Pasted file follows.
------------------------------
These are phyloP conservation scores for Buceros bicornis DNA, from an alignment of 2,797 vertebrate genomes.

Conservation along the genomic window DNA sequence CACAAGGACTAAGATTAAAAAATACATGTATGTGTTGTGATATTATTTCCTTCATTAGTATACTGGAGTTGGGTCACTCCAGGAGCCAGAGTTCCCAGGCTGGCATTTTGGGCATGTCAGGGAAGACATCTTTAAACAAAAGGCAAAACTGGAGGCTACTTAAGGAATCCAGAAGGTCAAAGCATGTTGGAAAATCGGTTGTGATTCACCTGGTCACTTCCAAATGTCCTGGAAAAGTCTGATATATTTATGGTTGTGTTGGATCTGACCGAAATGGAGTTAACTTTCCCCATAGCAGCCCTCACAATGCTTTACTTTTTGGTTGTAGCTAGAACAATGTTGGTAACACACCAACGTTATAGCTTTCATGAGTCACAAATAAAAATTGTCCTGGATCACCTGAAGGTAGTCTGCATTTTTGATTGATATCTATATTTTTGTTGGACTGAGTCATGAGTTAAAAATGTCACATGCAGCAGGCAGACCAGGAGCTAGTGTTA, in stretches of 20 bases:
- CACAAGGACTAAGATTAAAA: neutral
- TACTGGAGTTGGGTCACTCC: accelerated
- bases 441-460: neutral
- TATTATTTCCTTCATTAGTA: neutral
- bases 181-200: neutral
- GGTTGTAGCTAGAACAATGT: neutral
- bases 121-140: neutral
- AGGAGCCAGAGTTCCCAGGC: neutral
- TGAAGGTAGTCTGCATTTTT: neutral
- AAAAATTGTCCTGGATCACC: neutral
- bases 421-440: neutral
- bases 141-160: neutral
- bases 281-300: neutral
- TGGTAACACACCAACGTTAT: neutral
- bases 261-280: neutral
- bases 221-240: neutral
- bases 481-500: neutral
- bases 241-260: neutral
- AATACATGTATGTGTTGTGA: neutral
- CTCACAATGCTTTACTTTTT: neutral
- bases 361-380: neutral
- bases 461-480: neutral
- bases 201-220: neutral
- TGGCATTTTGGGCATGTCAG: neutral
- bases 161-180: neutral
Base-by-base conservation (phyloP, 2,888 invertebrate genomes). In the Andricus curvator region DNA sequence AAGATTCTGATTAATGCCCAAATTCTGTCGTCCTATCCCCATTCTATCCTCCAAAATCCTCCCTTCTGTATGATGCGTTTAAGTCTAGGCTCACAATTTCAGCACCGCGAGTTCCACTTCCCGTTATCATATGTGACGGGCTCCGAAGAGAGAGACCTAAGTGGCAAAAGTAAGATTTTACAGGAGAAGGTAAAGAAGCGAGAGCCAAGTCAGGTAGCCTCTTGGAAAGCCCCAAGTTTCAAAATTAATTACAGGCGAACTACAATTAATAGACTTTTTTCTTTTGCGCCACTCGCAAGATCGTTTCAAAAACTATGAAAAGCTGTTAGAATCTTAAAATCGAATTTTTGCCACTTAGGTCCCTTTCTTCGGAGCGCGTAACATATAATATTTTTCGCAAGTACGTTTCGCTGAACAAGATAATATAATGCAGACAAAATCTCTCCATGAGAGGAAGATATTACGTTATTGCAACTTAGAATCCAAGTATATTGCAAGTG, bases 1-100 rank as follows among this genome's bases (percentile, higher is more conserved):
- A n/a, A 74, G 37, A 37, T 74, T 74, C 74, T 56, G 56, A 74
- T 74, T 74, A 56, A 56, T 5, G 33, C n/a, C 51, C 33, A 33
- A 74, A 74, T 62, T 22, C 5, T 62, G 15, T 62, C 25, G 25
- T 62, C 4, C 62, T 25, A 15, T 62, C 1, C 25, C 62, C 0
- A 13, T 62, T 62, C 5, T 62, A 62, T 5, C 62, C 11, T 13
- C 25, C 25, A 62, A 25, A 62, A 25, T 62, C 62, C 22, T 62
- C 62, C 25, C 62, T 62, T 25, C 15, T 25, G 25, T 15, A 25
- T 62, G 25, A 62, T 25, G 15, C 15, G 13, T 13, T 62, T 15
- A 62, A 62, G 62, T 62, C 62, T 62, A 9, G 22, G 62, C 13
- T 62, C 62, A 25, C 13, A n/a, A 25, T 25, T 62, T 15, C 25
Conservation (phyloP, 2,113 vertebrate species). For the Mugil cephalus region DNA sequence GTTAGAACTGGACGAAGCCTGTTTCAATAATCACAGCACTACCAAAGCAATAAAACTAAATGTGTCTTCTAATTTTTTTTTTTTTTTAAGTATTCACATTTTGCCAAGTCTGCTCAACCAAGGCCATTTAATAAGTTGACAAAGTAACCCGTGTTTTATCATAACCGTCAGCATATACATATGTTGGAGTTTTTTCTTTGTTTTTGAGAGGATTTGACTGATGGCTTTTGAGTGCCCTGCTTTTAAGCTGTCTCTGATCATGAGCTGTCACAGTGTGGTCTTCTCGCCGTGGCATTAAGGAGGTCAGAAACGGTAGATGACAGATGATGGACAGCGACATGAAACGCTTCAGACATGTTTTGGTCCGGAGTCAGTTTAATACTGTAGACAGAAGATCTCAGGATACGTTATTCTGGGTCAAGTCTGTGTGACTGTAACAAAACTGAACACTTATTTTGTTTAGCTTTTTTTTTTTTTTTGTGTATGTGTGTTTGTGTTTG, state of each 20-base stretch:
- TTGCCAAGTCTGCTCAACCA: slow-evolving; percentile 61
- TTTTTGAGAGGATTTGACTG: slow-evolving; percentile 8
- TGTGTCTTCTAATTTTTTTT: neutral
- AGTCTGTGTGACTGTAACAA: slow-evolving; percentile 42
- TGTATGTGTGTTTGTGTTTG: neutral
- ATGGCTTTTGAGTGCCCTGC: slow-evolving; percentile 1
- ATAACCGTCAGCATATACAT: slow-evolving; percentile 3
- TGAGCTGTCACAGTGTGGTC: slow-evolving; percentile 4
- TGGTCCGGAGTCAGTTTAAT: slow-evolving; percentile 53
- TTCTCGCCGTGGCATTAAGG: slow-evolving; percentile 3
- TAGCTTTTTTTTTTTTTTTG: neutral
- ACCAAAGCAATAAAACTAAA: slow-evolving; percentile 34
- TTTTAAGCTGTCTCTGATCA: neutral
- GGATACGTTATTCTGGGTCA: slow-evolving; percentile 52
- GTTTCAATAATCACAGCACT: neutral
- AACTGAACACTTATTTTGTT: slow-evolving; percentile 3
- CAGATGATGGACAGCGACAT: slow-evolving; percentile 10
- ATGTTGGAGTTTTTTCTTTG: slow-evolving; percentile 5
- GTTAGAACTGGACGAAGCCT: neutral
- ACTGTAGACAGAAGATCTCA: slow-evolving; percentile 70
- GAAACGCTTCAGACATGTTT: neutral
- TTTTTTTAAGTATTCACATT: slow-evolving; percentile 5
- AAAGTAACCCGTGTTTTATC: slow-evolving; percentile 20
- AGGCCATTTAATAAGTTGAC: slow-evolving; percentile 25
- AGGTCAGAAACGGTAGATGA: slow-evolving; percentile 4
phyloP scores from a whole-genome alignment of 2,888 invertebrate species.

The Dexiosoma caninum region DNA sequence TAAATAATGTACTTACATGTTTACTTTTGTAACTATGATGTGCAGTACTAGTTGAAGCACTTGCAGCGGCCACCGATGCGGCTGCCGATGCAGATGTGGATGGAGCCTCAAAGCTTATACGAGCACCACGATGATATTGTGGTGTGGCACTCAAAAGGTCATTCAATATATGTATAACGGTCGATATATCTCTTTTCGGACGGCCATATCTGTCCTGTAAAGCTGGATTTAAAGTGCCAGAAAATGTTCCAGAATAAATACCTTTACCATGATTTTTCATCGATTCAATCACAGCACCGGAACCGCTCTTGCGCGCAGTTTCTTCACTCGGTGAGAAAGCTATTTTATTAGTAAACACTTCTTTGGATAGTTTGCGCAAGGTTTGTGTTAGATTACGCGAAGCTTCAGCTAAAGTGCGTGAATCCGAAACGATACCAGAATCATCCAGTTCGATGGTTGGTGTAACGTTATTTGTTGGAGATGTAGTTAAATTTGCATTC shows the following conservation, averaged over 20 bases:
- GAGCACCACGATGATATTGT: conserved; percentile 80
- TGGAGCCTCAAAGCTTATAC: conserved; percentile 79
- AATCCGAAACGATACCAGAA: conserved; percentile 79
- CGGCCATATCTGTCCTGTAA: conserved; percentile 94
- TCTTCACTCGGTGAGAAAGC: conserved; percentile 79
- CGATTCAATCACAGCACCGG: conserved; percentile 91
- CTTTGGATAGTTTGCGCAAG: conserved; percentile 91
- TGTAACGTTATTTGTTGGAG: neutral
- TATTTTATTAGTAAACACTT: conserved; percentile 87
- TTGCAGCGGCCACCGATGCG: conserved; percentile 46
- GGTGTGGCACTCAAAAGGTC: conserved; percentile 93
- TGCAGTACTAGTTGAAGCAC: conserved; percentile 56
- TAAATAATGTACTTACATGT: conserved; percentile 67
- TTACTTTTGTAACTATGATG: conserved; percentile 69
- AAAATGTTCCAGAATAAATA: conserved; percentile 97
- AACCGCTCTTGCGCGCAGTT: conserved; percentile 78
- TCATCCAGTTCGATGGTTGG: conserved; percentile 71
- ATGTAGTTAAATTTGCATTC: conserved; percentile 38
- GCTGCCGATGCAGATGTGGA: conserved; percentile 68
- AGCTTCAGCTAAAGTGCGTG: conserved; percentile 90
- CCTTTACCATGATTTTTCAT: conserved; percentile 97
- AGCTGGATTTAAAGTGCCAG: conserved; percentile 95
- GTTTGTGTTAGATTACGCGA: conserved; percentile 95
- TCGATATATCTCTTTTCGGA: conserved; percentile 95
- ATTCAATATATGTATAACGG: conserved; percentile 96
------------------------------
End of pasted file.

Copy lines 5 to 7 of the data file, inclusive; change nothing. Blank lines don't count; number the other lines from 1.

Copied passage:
- bases 441-460: neutral
- TATTATTTCCTTCATTAGTA: neutral
- bases 181-200: neutral